TL;DR at the end.
Figure 1: The table of Doctrine rules, colors suggest the priority of introduction to an organisation.
When I first saw the four phases, I got a small impression that I missed something. It was out there, in my subconsciousness, causing me to feel slightly uncomfortable, and, in fact, this feeling got even stronger when I did my homework around mapping (finances, marketing, etc.).
Today, I think I know what bothered me, and I am sharing my thoughts with the hope of sparking a discussion (here or on Slack). I am really curious about hearing what you think.
Let’s start with
Be the owner (take responsibility) which is shown to be in the
Phase III, and should be introduced long after
Phase I principles such as
Focus on user needs are implemented. This is at least, how I read the table, and how I suspect many of you read it, too.
The challenge here is that you cannot suddenly start doing
Focus on user needs. You need to transition into it that state, and that requires mandate (or at least some support) from the rest of the company, but what is most important, it also means that you have to accept that existing state of the matter is not sufficient and that it is your fault.
Focus on user needs appears to be depending on
Be the owner, and once you assume your responsibility, you will have to think about
using common language and
challenging assumptions. The latter will not work if you are not
What we are seeing are clusters of best practices. The interesting thing about the cluster is that you cannot introduce the whole cluster in one go. As in the example above, it is a spiralling process - if you take responsibility at a minimal level, you will introduce fundamental transparency and some early common language. That will allow challenges to happen, and that… will require a whole level of new ownership skills, which in turn… you get it.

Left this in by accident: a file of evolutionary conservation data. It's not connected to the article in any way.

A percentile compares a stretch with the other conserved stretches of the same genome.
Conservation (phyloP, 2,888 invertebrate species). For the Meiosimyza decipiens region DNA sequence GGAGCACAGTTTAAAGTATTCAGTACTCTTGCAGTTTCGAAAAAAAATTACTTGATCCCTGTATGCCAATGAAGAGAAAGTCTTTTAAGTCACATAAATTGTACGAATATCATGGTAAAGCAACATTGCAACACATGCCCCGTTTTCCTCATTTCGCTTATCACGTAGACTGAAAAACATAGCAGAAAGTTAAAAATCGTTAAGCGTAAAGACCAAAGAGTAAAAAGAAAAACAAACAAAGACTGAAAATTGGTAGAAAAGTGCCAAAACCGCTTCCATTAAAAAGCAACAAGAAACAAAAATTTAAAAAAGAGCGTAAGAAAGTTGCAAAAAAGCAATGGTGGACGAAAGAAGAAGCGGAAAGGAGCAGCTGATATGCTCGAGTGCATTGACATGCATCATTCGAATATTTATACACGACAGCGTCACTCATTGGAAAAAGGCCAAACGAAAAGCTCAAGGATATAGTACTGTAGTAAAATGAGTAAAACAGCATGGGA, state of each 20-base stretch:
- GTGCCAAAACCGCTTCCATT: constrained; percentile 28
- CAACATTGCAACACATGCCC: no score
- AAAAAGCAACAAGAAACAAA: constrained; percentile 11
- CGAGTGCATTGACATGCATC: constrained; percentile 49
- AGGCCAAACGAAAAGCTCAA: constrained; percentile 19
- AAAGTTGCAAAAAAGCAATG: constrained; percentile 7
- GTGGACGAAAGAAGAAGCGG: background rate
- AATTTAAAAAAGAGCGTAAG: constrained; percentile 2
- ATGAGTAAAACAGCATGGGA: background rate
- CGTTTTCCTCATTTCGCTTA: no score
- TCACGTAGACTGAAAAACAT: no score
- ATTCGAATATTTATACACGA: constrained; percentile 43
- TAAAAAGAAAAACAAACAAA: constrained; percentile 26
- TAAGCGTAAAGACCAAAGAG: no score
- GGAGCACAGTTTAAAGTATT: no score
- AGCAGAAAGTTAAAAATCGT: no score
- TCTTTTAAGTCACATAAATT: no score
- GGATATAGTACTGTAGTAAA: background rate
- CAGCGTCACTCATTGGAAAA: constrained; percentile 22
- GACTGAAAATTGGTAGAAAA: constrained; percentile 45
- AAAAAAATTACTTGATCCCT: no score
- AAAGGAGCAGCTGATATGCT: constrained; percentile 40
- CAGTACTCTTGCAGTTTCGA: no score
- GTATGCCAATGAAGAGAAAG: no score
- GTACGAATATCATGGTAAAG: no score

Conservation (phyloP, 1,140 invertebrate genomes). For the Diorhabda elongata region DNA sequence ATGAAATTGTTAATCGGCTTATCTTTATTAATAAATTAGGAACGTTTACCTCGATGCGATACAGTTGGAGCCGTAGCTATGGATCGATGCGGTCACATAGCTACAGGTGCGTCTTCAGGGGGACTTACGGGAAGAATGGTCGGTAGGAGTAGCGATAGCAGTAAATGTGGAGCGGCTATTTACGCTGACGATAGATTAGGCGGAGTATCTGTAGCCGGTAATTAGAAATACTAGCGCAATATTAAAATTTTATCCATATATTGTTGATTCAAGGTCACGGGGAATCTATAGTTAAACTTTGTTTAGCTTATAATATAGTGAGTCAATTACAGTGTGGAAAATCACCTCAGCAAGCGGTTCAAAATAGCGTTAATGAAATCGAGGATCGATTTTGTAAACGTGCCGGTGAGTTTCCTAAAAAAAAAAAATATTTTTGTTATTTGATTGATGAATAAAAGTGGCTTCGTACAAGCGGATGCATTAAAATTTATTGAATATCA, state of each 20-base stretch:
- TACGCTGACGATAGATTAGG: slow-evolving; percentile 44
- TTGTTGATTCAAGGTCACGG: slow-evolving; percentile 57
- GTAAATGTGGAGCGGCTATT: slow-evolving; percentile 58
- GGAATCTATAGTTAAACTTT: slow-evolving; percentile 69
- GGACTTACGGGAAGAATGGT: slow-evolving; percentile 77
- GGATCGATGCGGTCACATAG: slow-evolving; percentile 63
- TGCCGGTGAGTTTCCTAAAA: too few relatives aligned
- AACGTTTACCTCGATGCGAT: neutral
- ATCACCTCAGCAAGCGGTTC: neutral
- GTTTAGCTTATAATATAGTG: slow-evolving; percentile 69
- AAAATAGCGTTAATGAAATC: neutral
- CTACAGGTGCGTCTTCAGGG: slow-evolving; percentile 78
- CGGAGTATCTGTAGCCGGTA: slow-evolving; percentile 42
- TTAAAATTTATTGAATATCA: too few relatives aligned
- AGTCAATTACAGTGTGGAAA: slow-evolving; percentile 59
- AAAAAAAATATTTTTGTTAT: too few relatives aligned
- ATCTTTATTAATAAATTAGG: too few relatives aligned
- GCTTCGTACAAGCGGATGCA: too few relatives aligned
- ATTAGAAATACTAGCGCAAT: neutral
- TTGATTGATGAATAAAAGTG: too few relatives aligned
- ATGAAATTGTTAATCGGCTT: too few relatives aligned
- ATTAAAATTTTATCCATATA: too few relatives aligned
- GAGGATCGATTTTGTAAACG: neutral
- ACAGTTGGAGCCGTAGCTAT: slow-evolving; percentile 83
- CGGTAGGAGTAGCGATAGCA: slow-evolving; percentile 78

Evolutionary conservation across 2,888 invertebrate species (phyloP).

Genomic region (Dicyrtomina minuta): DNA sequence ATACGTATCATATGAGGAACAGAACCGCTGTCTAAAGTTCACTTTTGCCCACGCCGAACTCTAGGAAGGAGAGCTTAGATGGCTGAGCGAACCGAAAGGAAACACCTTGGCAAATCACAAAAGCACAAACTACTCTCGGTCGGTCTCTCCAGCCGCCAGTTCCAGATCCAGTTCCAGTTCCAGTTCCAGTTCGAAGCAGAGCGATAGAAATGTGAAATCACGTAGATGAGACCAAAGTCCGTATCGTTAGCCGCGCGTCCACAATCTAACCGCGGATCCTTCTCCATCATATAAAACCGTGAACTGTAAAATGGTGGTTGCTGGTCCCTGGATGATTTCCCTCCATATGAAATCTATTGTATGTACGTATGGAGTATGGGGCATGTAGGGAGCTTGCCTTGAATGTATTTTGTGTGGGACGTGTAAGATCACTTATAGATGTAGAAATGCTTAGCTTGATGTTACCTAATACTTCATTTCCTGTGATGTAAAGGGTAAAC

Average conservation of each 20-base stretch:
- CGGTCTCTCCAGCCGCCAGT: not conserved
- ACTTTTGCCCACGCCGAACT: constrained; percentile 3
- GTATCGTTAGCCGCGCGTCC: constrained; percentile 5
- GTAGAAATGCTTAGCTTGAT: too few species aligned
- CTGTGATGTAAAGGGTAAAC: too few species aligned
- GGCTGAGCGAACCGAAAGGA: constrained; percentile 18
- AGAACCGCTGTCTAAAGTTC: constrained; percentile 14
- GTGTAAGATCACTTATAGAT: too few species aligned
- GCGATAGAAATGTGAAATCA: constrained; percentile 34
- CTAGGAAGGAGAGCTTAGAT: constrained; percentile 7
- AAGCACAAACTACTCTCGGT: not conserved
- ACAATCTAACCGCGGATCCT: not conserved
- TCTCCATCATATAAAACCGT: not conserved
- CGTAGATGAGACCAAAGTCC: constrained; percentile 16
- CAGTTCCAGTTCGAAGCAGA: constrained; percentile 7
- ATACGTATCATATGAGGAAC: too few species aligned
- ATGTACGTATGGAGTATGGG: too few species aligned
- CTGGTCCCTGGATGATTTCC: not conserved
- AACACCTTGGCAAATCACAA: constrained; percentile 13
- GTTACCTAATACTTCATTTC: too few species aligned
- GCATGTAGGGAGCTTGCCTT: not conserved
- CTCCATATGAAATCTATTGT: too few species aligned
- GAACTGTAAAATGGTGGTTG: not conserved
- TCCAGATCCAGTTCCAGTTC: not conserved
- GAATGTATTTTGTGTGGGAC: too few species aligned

I see three clusters:
- Be the owner
- Be humble
- Think big
- Commit to direction
- Be transparent (a bias towards open)
- Common language
- Challenge assumptions
- Exploit the landscape
- Focus on user needs
- Small teams
- Do better with less
- Distribute power and decision making
- Provide purpose, master & autonomy
- Aptitude and attitude
This one is somewhat unexpected to me. Once you learn who are your customers, what are their needs and what outcomes do you need, it all gets pragmatic. But once you get to small teams, you will have to rethink not only how are you focusing on user needs (because things have changed), but also how are you going to
lead your organisation.
Distributing power and decision making will not work without some
Leadership in general. More, those two need to be balanced - the more power you distribute, the more transparency and the better vision you need.
- Understand what is being considered (high situational awareness)
- think small (details)
- Bias towards action (learn by doing)
- Move fast
- bias towards new
- There is no core
- Listen to your ecosystems
- Systematic learning
- Strategy is iterative
- Strategy is complex
I had a hard time putting those in order. To think deeply about
what is being considered you need robust
common language and
some transparency. To just think about
what is being considered you need you to have basic
common language and
a bit of transparency The learning within organisation seems to depend heavily on the Leadership and Customer Focus clusters.
- manage failure
- manage inertia
- design for constant evolution
- use standards
- set exceptional standards
- effectiveness over efficiency
This one shows exactly the same pattern as the two previous. To get it started at the primary level, you need fundamental leadership, but the more efficient you want to get, the more capable you have to be in other areas.
My hypothesis: Introduce Doctrine slowly starting from things that are most behind, do not use phases. Being good at ten doctrine element is better than being exceptional at 5.